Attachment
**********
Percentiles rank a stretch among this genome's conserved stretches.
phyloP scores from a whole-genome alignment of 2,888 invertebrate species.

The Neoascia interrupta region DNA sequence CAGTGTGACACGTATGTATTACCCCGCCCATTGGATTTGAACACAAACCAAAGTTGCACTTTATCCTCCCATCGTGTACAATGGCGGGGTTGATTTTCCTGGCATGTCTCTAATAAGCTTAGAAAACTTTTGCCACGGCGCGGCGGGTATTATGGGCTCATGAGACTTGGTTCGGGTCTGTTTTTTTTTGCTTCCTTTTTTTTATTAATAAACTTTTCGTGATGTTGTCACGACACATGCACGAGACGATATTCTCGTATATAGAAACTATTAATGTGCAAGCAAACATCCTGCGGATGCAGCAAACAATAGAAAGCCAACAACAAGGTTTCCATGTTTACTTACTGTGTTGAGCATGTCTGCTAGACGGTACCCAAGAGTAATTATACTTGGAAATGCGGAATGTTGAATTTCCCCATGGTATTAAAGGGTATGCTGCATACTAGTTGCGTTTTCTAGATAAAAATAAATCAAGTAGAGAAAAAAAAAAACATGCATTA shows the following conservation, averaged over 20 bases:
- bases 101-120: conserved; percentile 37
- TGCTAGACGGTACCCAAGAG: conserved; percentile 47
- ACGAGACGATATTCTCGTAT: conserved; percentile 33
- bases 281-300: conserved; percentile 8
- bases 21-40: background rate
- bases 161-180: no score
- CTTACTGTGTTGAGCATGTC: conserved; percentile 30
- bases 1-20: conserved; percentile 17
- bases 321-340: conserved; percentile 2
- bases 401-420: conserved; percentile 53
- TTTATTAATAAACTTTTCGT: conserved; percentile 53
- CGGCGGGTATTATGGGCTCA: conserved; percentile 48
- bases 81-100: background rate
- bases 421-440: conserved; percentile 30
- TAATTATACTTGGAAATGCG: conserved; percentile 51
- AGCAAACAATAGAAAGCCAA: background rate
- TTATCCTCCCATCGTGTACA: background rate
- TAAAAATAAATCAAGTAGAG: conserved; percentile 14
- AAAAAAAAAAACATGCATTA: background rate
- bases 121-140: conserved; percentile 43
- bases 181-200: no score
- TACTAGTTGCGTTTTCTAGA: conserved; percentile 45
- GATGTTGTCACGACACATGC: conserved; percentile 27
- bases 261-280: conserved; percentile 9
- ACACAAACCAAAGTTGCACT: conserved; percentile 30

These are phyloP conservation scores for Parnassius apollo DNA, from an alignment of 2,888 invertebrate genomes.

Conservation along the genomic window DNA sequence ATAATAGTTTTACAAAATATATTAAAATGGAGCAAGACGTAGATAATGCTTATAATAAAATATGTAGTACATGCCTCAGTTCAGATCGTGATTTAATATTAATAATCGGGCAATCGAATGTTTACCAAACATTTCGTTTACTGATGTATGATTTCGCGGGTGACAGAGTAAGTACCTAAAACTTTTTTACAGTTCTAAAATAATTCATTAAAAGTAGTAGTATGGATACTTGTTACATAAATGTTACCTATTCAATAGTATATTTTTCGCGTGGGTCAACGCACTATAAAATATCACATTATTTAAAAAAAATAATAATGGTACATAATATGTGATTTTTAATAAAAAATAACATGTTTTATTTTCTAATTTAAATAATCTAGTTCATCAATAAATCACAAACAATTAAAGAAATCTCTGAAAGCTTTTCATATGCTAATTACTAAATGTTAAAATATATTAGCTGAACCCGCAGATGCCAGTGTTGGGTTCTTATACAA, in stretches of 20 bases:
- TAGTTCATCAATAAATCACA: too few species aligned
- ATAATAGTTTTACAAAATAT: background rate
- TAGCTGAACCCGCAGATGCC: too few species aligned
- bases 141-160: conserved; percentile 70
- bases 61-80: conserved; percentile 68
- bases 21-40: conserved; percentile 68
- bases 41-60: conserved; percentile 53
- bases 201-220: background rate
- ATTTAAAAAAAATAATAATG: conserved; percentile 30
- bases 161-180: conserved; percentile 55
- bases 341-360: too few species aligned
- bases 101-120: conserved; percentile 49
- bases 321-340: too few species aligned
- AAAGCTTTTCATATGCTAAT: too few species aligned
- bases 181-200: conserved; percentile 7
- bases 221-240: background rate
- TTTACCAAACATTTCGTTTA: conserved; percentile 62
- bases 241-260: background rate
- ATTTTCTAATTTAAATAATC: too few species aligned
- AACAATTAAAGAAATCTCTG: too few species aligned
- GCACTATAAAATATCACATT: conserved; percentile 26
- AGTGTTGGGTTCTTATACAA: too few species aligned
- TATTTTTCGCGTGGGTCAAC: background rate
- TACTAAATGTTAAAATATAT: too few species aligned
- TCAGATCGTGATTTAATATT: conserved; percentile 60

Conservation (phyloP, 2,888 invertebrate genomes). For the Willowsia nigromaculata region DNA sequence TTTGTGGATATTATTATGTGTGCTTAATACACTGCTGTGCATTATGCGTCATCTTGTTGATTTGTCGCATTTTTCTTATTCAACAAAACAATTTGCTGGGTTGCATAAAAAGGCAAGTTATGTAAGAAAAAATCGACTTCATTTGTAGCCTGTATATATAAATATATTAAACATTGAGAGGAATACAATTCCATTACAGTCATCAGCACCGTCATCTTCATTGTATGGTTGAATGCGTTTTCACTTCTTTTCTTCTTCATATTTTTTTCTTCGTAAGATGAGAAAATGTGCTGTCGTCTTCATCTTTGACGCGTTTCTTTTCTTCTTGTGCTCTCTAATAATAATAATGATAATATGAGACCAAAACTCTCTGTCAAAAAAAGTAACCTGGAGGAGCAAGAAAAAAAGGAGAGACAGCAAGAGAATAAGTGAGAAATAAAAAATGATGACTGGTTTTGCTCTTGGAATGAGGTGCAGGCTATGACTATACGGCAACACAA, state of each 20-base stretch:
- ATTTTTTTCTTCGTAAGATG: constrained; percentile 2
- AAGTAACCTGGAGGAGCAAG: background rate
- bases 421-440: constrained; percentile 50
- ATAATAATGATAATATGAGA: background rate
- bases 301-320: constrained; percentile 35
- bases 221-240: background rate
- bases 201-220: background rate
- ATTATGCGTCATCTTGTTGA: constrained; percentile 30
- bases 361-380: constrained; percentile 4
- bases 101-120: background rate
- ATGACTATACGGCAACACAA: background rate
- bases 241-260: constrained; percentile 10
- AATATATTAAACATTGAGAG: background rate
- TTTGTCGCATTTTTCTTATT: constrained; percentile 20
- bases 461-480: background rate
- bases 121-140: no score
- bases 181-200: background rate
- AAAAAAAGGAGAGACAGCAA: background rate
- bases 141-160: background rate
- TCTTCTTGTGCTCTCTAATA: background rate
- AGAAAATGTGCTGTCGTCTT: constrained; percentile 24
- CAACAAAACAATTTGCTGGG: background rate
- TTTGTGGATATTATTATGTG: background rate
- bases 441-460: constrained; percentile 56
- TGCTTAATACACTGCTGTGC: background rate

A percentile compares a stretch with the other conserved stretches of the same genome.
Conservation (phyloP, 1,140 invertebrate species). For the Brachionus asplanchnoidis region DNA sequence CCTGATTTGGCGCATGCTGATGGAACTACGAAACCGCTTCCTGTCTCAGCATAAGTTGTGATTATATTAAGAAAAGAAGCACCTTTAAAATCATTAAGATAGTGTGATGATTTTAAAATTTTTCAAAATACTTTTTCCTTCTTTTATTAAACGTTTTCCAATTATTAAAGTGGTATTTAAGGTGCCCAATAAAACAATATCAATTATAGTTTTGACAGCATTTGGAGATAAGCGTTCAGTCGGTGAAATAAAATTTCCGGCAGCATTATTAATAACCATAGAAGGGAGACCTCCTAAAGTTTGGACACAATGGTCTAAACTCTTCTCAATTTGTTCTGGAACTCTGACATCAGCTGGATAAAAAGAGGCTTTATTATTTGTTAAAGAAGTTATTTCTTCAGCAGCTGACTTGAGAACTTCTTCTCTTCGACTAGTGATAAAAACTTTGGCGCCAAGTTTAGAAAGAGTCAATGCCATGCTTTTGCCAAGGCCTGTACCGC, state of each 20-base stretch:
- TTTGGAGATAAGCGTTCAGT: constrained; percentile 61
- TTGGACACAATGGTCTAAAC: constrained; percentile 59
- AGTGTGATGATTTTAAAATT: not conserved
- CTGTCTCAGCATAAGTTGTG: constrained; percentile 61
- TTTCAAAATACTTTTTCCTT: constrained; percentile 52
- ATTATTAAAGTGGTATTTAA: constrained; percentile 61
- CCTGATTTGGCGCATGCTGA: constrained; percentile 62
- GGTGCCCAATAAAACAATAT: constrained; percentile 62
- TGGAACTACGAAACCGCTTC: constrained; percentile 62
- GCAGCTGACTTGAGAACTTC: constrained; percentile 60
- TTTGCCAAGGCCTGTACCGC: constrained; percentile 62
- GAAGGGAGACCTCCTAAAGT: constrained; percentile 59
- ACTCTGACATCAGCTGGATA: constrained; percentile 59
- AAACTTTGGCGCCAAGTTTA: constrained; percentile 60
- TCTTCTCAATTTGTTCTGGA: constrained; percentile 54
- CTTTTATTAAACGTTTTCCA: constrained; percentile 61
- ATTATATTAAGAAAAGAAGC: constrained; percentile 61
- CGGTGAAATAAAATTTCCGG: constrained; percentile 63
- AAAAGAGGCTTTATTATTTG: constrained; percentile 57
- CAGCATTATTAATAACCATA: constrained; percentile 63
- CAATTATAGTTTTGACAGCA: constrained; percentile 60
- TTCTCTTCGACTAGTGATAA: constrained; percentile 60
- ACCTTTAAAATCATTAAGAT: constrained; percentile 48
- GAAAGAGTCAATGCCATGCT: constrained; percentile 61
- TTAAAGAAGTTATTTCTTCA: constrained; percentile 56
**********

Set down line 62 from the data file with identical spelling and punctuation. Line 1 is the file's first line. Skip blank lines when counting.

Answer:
- bases 221-240: background rate